What would U.S. withdrawal from NAFTA mean for Canada? Would trade relations between Canada and the U.S. return to the CUSFTA from 1989, as it was before the introduction of NAFTA? Or would Canada-U.S. trade relations evolve into the Trans-Pacific Partnership (TPP) which has recently been taking shape (Global Affairs Canada, 2016)?
The TPP, a multilateral free trade agreement with twelve member countries, including the U.S., Canada and Mexico, would effectively take precedence over NAFTA if it were set into force, which is unlikely to be the case. Trump has already vowed that as President, he would withdraw his support of the TPP claiming “The Trans-Pacific Partnership is another disaster done and pushed by special interests who want to rape our country — just a continuing rape of our country. It’s a harsh word, but it’s true.” (Trump: Economic Independence; Miller, 2016). For the TPP to come into force, at least six of the countries involved making up 85% of the groups economic output must ratify the agreement by February 2018 (BBC, 2016). Of the twelve countries then, either Japan or the U.S. must ratify to meet this criterion. Despite predictions that the TPP would give the U.S. greater economic competitive advantage and would support middle class jobs in the U.S., Trump is adamant about his position (Office of the United States Representative). Canada, on the other hand, has more to gain from the TPP, as it would benefit from “increased market access and greater regional economic integration with Asia-Pacific countries”, leading to an estimated increase of 0.127% of Canada’s GDP (Global Affairs Canada, 2016: Economic Impact). The dissolution of the TPP would therefore not only be a missed opportunity for growth for both the U.S. and Canada, but would also have political consequences, as the U.S. played a significant role in convincing Canada to join the TPP to begin with (Chase, 2016).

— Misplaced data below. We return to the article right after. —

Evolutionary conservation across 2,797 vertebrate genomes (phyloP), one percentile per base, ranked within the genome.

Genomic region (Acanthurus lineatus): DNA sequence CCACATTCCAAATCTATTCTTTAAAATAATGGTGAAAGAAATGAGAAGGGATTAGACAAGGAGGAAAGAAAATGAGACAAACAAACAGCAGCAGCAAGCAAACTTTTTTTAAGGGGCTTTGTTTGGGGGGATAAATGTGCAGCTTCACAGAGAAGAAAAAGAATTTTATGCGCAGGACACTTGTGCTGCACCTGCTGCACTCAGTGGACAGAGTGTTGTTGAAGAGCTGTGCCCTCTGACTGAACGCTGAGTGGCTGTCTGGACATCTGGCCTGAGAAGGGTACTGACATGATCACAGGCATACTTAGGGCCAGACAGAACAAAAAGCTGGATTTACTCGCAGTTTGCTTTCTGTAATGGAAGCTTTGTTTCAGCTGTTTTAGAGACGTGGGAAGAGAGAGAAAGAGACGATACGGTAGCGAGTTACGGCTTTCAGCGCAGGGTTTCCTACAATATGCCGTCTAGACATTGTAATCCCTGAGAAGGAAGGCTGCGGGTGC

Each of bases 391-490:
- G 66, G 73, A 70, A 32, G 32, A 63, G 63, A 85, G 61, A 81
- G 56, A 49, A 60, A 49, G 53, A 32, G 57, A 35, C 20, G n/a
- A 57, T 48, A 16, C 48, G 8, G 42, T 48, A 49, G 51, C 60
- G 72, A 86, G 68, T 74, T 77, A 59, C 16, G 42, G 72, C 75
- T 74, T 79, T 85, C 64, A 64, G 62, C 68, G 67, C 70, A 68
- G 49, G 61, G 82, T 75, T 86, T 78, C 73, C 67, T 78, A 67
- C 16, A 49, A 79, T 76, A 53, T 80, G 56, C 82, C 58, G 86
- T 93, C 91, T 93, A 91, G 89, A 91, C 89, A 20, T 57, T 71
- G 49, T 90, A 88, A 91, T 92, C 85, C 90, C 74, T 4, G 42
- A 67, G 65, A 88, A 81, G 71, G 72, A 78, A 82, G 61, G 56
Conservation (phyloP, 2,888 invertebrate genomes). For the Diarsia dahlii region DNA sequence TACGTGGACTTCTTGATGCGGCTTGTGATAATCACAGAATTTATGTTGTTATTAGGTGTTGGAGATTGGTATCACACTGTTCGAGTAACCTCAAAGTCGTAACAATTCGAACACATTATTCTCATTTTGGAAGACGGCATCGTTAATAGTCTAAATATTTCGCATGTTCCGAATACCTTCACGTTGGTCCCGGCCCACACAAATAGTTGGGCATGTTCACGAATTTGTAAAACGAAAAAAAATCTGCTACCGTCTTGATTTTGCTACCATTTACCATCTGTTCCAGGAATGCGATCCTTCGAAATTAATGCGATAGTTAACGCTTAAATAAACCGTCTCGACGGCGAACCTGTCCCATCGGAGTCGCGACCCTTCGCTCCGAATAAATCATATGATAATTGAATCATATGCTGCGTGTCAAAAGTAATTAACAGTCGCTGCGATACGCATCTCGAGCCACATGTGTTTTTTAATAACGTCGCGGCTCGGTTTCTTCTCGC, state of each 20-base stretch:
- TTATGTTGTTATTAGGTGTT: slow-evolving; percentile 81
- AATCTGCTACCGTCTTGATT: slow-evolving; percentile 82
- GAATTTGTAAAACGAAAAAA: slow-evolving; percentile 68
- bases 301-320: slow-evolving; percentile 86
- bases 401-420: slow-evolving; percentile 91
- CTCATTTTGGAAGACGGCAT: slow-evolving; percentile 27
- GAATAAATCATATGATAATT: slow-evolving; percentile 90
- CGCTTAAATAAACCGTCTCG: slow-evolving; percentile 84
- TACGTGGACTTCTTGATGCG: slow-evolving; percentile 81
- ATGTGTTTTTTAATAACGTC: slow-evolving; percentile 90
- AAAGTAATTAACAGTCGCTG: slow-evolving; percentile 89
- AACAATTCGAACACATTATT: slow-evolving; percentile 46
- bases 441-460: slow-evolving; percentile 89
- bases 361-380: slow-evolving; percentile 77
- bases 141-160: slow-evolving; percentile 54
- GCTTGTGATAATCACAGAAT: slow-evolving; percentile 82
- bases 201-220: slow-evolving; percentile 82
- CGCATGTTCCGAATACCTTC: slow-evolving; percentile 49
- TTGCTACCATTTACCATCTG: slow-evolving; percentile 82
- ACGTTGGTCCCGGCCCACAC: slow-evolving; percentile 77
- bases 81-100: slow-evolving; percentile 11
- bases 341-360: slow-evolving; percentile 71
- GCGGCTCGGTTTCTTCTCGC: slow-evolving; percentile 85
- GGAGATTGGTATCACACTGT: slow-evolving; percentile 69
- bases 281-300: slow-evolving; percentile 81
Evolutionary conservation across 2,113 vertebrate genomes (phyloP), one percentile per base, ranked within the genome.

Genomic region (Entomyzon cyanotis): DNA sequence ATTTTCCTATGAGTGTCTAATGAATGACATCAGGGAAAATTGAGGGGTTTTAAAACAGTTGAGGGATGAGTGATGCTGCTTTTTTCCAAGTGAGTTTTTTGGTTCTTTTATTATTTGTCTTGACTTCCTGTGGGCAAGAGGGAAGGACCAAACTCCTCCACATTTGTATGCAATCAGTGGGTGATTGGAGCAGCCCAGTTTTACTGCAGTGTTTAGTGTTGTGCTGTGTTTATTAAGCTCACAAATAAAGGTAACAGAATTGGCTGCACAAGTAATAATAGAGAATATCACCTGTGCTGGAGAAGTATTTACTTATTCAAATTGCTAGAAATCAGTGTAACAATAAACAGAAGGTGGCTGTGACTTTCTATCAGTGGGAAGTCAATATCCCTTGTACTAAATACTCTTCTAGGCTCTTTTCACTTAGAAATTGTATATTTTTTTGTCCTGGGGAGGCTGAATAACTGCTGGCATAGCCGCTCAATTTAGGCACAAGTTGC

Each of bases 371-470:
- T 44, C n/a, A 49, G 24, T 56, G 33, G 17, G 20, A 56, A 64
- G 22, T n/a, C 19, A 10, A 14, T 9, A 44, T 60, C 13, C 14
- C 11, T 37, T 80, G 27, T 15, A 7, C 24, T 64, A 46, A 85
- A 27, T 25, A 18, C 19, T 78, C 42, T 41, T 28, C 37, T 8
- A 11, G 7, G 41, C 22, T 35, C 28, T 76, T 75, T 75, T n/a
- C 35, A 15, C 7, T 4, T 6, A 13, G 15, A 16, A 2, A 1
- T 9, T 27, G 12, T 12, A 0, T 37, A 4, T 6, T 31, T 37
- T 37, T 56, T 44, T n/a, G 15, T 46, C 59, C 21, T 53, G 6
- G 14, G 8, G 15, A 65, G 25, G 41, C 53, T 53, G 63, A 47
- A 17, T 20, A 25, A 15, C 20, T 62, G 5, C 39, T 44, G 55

It would seem then that Canada’s options in terms of maintaining trade relations with the U.S. are unlikely to include the TPP, and are more likely to be limited to strict negotiations within NAFTA or potentially a bilateral agreement between the U.S. and Canada alone, as was seen with the CUSFTA from 1989 to 1994. While foreign relations with Canada may not be a pressing matter on Trump’s agenda, Canada should certainly ensure that trade remains open along its only border, while trying to decrease its economic dependence on the U.S. through exploring trade avenues with other nations and with other multilateral trade agreements.
Canada is party to many free trade agreements and is in the process of negotiating many more, most of which relating to bilateral agreements (Global Affairs Canada, 2016: Canada’s Free Trade Agreements). Additionally, the Canada – European Union Comprehensive Economic and Trade Agreement (CETA) was concluded on October 30th, 2016, further signaling Canada’s willingness and openness to further participate in international free trade and perhaps an indicator as well, of Canada expanding its economic partnership horizons.
Valerie Kiefer is a Masters candidate at the Norman Paterson School of International Affairs at Carleton University. During her undergraduate degree at McGill University, where she majored in Political Science and International Development Studies, her first peer-reviewed article was published in the 2016 edition of the Carleton Review of International Affairs, entitled The Influence of Institutional Interplay on the Development of the BRICS Bank.
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Chase, Steven. (2016, July 16). Tension Builds between Canada, U.S. over TPP deal. http://www.theglobeandmail.com/news/politics/tension-builds-between-canada-us-over-tpp-deal/article25524829/